Have you been doing much on the live front?
Yeh. So i play a little stage at festivals called The People’s Front Room, which is essentially like a Living Room space / art installation, and i’ve been playing with them for the past 4 years, and that’s really helped me grow as an artist. It’s a collective, so you do have your own individual set, but you also make a band on the day and they’ll be your band, the you all jam. Plus the audience is a metre away from you so you can’t escape them! So that’s been really good in terms of learning how to deal with an audience, and also how to jam with people, and then yeh, bits and bobs, solo gigs mainly, but now hopefully as the EP is with the full band we can get more gigs with that sound.

How has Saffron Records been supporting you as a label?
When i was first talking with them after the said “yes, you’re signed, we want to record with you”, we were working out what they could do, so they were asking me “what do you feel weak on” and “what do you feel we could help you develop”, so they paired me up with Eva Lazarus, and she’s been giving me some mentoring sessions. It’s really collaborative, so i’m involved in everything, it’s not like “here’s your artwork”, it’s having a support network really, but they do a lot of the conversations. For instance when we were recording they found people and asked who i’d like to work with, and were setting things up.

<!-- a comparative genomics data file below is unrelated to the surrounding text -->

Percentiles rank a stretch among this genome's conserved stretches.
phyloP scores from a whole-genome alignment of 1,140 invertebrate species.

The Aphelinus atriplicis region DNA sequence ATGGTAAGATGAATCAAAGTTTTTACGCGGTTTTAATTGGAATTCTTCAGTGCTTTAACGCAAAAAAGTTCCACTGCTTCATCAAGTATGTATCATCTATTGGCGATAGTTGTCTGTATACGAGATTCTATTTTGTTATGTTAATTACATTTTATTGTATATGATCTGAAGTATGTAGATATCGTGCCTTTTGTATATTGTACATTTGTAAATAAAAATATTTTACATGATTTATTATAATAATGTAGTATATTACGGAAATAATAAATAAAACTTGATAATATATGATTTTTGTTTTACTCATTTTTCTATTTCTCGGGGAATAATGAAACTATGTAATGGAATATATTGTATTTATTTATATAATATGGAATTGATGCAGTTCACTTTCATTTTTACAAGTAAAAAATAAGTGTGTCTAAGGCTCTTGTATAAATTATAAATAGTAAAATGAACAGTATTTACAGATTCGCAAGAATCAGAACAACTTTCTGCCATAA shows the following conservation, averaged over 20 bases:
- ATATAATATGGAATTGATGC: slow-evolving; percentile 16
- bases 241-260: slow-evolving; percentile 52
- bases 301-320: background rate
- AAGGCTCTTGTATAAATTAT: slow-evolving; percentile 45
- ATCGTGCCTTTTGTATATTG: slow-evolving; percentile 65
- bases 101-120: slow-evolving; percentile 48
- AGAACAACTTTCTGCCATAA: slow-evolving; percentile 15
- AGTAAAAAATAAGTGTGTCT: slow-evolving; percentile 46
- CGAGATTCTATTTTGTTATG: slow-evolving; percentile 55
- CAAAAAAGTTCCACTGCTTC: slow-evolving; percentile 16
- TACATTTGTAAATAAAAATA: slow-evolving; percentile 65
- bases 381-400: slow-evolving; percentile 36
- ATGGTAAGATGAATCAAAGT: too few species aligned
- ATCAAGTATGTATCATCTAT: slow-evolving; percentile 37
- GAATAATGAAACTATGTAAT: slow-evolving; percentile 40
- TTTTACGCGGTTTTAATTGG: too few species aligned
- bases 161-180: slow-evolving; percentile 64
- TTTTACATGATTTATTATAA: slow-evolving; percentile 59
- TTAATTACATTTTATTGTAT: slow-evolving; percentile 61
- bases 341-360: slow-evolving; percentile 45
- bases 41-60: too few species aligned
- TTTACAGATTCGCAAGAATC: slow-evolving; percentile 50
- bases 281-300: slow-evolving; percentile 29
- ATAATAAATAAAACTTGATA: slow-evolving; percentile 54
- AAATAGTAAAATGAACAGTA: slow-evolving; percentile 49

So what’s your next steps in the short term?
Well, we had an EP preview gig, and the Saffron 1st Birthday was sort of the launch for it too! We hijacked the gig as the birthday for Saffron and the EP launch party! Also, i went to Palestine with Saffron Records halfway through Summer, so that was a massive experience that took a lot of energy and focus, and the EP, so we’ve not really not planned too far forward, but it’s mainly booking gigs and pushing the EP. including outside of Bristol aswell.

Do you see yourself staying as a solo artist or do you see yourself doing collaborations with other vocalists?
Definitely want collaborations! Also, the way i’m writing songs now, they need a 3 part harmony. But yeh, i performed at Bestival with a few MC’s like Solomon OB, and a few others, and that’s definitely something i want to explore. Collaborating on more produced hip hop tracks, and different musicians aswell, and maybe different instruments on different tracks.

Where can people check you out?
I think i’m on everything!
I’m on Soundcloud – https://soundcloud.com/chinabowls/
Facebook – https://www.facebook.com/chinabowlsmusic
I do have Instagram and i’m learning how to use it! – https://www.instagram.com/chinabowlsmusic/
And i do have twitter! – https://twitter.com/chinabowlsmusic
I’m ok at Facebook, not so good at Twitter and pretty bad at Instagram! But it’s all there!

Interview by Vice
Images by Jack Cullis for Wordplay Magazine